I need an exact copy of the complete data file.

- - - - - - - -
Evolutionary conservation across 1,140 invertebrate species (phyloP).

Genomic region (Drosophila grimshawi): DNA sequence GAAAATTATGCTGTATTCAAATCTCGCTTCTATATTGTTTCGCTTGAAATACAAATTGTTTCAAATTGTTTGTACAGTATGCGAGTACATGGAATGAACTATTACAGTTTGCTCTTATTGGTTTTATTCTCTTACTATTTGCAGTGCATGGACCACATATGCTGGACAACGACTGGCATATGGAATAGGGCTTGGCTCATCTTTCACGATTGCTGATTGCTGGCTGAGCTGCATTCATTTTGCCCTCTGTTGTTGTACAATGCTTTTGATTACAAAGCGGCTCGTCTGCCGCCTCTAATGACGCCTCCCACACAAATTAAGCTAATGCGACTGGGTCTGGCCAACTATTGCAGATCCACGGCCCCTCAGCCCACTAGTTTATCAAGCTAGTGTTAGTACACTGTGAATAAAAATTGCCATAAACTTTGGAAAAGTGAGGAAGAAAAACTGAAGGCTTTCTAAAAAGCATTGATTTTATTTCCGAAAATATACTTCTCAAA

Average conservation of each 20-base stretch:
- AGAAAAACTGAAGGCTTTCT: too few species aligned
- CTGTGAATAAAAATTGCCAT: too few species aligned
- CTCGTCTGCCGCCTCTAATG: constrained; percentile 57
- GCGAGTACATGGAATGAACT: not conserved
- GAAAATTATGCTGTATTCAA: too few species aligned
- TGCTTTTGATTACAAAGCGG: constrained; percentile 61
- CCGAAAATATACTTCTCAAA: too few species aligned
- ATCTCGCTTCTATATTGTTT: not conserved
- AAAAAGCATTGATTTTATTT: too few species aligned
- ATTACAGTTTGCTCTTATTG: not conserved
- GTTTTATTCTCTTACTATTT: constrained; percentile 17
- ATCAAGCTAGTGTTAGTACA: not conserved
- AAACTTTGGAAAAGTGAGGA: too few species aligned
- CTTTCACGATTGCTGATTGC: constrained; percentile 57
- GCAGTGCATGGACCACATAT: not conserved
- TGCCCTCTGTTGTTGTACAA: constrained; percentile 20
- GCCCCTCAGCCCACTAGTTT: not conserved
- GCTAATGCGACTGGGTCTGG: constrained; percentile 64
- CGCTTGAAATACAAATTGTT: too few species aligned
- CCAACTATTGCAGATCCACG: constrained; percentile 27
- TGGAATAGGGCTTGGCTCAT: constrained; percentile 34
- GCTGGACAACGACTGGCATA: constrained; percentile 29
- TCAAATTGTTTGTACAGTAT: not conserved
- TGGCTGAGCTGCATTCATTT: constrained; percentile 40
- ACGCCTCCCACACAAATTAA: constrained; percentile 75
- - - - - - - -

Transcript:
Evolutionary conservation across 1,140 invertebrate species (phyloP).

Genomic region (Drosophila grimshawi): DNA sequence GAAAATTATGCTGTATTCAAATCTCGCTTCTATATTGTTTCGCTTGAAATACAAATTGTTTCAAATTGTTTGTACAGTATGCGAGTACATGGAATGAACTATTACAGTTTGCTCTTATTGGTTTTATTCTCTTACTATTTGCAGTGCATGGACCACATATGCTGGACAACGACTGGCATATGGAATAGGGCTTGGCTCATCTTTCACGATTGCTGATTGCTGGCTGAGCTGCATTCATTTTGCCCTCTGTTGTTGTACAATGCTTTTGATTACAAAGCGGCTCGTCTGCCGCCTCTAATGACGCCTCCCACACAAATTAAGCTAATGCGACTGGGTCTGGCCAACTATTGCAGATCCACGGCCCCTCAGCCCACTAGTTTATCAAGCTAGTGTTAGTACACTGTGAATAAAAATTGCCATAAACTTTGGAAAAGTGAGGAAGAAAAACTGAAGGCTTTCTAAAAAGCATTGATTTTATTTCCGAAAATATACTTCTCAAA

Average conservation of each 20-base stretch:
- AGAAAAACTGAAGGCTTTCT: too few species aligned
- CTGTGAATAAAAATTGCCAT: too few species aligned
- CTCGTCTGCCGCCTCTAATG: constrained; percentile 57
- GCGAGTACATGGAATGAACT: not conserved
- GAAAATTATGCTGTATTCAA: too few species aligned
- TGCTTTTGATTACAAAGCGG: constrained; percentile 61
- CCGAAAATATACTTCTCAAA: too few species aligned
- ATCTCGCTTCTATATTGTTT: not conserved
- AAAAAGCATTGATTTTATTT: too few species aligned
- ATTACAGTTTGCTCTTATTG: not conserved
- GTTTTATTCTCTTACTATTT: constrained; percentile 17
- ATCAAGCTAGTGTTAGTACA: not conserved
- AAACTTTGGAAAAGTGAGGA: too few species aligned
- CTTTCACGATTGCTGATTGC: constrained; percentile 57
- GCAGTGCATGGACCACATAT: not conserved
- TGCCCTCTGTTGTTGTACAA: constrained; percentile 20
- GCCCCTCAGCCCACTAGTTT: not conserved
- GCTAATGCGACTGGGTCTGG: constrained; percentile 64
- CGCTTGAAATACAAATTGTT: too few species aligned
- CCAACTATTGCAGATCCACG: constrained; percentile 27
- TGGAATAGGGCTTGGCTCAT: constrained; percentile 34
- GCTGGACAACGACTGGCATA: constrained; percentile 29
- TCAAATTGTTTGTACAGTAT: not conserved
- TGGCTGAGCTGCATTCATTT: constrained; percentile 40
- ACGCCTCCCACACAAATTAA: constrained; percentile 75